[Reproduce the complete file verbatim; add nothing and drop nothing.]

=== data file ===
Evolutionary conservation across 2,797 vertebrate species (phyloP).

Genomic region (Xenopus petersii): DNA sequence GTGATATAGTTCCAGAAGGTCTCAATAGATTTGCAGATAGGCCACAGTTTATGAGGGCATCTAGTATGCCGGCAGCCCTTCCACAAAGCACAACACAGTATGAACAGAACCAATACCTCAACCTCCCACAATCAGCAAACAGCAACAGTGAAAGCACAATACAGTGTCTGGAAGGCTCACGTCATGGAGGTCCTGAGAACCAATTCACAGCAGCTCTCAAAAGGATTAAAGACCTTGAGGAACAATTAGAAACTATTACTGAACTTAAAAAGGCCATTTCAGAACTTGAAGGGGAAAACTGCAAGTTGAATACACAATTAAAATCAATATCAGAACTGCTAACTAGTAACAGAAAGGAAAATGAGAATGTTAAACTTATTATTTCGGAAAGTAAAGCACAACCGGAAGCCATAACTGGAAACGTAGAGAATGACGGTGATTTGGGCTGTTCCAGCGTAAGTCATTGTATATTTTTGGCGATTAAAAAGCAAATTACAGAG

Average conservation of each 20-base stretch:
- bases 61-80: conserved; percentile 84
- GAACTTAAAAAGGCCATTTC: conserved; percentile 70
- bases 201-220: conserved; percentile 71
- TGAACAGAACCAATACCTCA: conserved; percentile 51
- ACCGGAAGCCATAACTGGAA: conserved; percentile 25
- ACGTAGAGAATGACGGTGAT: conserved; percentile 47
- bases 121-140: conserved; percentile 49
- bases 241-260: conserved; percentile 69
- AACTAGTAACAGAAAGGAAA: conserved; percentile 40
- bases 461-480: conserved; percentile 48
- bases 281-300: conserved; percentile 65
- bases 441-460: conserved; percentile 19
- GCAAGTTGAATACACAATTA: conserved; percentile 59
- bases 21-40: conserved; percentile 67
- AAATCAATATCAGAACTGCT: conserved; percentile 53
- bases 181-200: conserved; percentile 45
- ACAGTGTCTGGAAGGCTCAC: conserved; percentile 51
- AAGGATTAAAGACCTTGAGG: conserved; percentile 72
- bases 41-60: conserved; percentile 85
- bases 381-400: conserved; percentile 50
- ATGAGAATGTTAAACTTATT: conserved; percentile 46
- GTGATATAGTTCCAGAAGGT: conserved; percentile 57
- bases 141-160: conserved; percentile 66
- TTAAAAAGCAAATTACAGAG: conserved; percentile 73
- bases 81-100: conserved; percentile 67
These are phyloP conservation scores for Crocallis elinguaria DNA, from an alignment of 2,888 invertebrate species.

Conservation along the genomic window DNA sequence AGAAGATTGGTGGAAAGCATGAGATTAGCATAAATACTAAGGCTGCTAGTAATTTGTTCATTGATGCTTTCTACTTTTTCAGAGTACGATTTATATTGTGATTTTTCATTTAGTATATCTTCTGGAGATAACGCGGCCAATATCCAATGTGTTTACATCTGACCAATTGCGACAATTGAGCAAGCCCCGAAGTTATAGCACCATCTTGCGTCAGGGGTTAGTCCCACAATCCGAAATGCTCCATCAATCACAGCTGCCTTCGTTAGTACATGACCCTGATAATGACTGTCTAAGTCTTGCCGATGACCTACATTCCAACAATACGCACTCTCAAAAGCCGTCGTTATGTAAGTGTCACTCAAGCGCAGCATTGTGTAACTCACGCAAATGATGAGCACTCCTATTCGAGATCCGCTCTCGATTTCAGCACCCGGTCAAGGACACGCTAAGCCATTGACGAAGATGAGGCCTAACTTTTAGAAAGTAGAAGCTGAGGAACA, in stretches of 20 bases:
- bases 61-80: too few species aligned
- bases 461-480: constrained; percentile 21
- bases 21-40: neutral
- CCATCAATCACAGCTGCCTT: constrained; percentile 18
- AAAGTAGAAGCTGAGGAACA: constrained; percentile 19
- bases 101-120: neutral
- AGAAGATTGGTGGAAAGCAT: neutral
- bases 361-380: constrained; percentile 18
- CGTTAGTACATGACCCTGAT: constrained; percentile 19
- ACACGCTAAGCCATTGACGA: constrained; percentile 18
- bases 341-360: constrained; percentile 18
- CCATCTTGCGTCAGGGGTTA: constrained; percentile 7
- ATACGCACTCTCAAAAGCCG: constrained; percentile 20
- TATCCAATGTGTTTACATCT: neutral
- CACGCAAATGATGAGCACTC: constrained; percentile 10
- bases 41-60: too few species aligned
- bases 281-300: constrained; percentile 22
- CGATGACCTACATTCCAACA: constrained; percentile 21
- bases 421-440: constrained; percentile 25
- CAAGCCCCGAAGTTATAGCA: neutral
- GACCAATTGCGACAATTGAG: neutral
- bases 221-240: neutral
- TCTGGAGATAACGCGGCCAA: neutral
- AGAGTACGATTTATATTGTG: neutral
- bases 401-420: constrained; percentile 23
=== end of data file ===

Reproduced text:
Evolutionary conservation across 2,797 vertebrate species (phyloP).

Genomic region (Xenopus petersii): DNA sequence GTGATATAGTTCCAGAAGGTCTCAATAGATTTGCAGATAGGCCACAGTTTATGAGGGCATCTAGTATGCCGGCAGCCCTTCCACAAAGCACAACACAGTATGAACAGAACCAATACCTCAACCTCCCACAATCAGCAAACAGCAACAGTGAAAGCACAATACAGTGTCTGGAAGGCTCACGTCATGGAGGTCCTGAGAACCAATTCACAGCAGCTCTCAAAAGGATTAAAGACCTTGAGGAACAATTAGAAACTATTACTGAACTTAAAAAGGCCATTTCAGAACTTGAAGGGGAAAACTGCAAGTTGAATACACAATTAAAATCAATATCAGAACTGCTAACTAGTAACAGAAAGGAAAATGAGAATGTTAAACTTATTATTTCGGAAAGTAAAGCACAACCGGAAGCCATAACTGGAAACGTAGAGAATGACGGTGATTTGGGCTGTTCCAGCGTAAGTCATTGTATATTTTTGGCGATTAAAAAGCAAATTACAGAG

Average conservation of each 20-base stretch:
- bases 61-80: conserved; percentile 84
- GAACTTAAAAAGGCCATTTC: conserved; percentile 70
- bases 201-220: conserved; percentile 71
- TGAACAGAACCAATACCTCA: conserved; percentile 51
- ACCGGAAGCCATAACTGGAA: conserved; percentile 25
- ACGTAGAGAATGACGGTGAT: conserved; percentile 47
- bases 121-140: conserved; percentile 49
- bases 241-260: conserved; percentile 69
- AACTAGTAACAGAAAGGAAA: conserved; percentile 40
- bases 461-480: conserved; percentile 48
- bases 281-300: conserved; percentile 65
- bases 441-460: conserved; percentile 19
- GCAAGTTGAATACACAATTA: conserved; percentile 59
- bases 21-40: conserved; percentile 67
- AAATCAATATCAGAACTGCT: conserved; percentile 53
- bases 181-200: conserved; percentile 45
- ACAGTGTCTGGAAGGCTCAC: conserved; percentile 51
- AAGGATTAAAGACCTTGAGG: conserved; percentile 72
- bases 41-60: conserved; percentile 85
- bases 381-400: conserved; percentile 50
- ATGAGAATGTTAAACTTATT: conserved; percentile 46
- GTGATATAGTTCCAGAAGGT: conserved; percentile 57
- bases 141-160: conserved; percentile 66
- TTAAAAAGCAAATTACAGAG: conserved; percentile 73
- bases 81-100: conserved; percentile 67
These are phyloP conservation scores for Crocallis elinguaria DNA, from an alignment of 2,888 invertebrate species.

Conservation along the genomic window DNA sequence AGAAGATTGGTGGAAAGCATGAGATTAGCATAAATACTAAGGCTGCTAGTAATTTGTTCATTGATGCTTTCTACTTTTTCAGAGTACGATTTATATTGTGATTTTTCATTTAGTATATCTTCTGGAGATAACGCGGCCAATATCCAATGTGTTTACATCTGACCAATTGCGACAATTGAGCAAGCCCCGAAGTTATAGCACCATCTTGCGTCAGGGGTTAGTCCCACAATCCGAAATGCTCCATCAATCACAGCTGCCTTCGTTAGTACATGACCCTGATAATGACTGTCTAAGTCTTGCCGATGACCTACATTCCAACAATACGCACTCTCAAAAGCCGTCGTTATGTAAGTGTCACTCAAGCGCAGCATTGTGTAACTCACGCAAATGATGAGCACTCCTATTCGAGATCCGCTCTCGATTTCAGCACCCGGTCAAGGACACGCTAAGCCATTGACGAAGATGAGGCCTAACTTTTAGAAAGTAGAAGCTGAGGAACA, in stretches of 20 bases:
- bases 61-80: too few species aligned
- bases 461-480: constrained; percentile 21
- bases 21-40: neutral
- CCATCAATCACAGCTGCCTT: constrained; percentile 18
- AAAGTAGAAGCTGAGGAACA: constrained; percentile 19
- bases 101-120: neutral
- AGAAGATTGGTGGAAAGCAT: neutral
- bases 361-380: constrained; percentile 18
- CGTTAGTACATGACCCTGAT: constrained; percentile 19
- ACACGCTAAGCCATTGACGA: constrained; percentile 18
- bases 341-360: constrained; percentile 18
- CCATCTTGCGTCAGGGGTTA: constrained; percentile 7
- ATACGCACTCTCAAAAGCCG: constrained; percentile 20
- TATCCAATGTGTTTACATCT: neutral
- CACGCAAATGATGAGCACTC: constrained; percentile 10
- bases 41-60: too few species aligned
- bases 281-300: constrained; percentile 22
- CGATGACCTACATTCCAACA: constrained; percentile 21
- bases 421-440: constrained; percentile 25
- CAAGCCCCGAAGTTATAGCA: neutral
- GACCAATTGCGACAATTGAG: neutral
- bases 221-240: neutral
- TCTGGAGATAACGCGGCCAA: neutral
- AGAGTACGATTTATATTGTG: neutral
- bases 401-420: constrained; percentile 23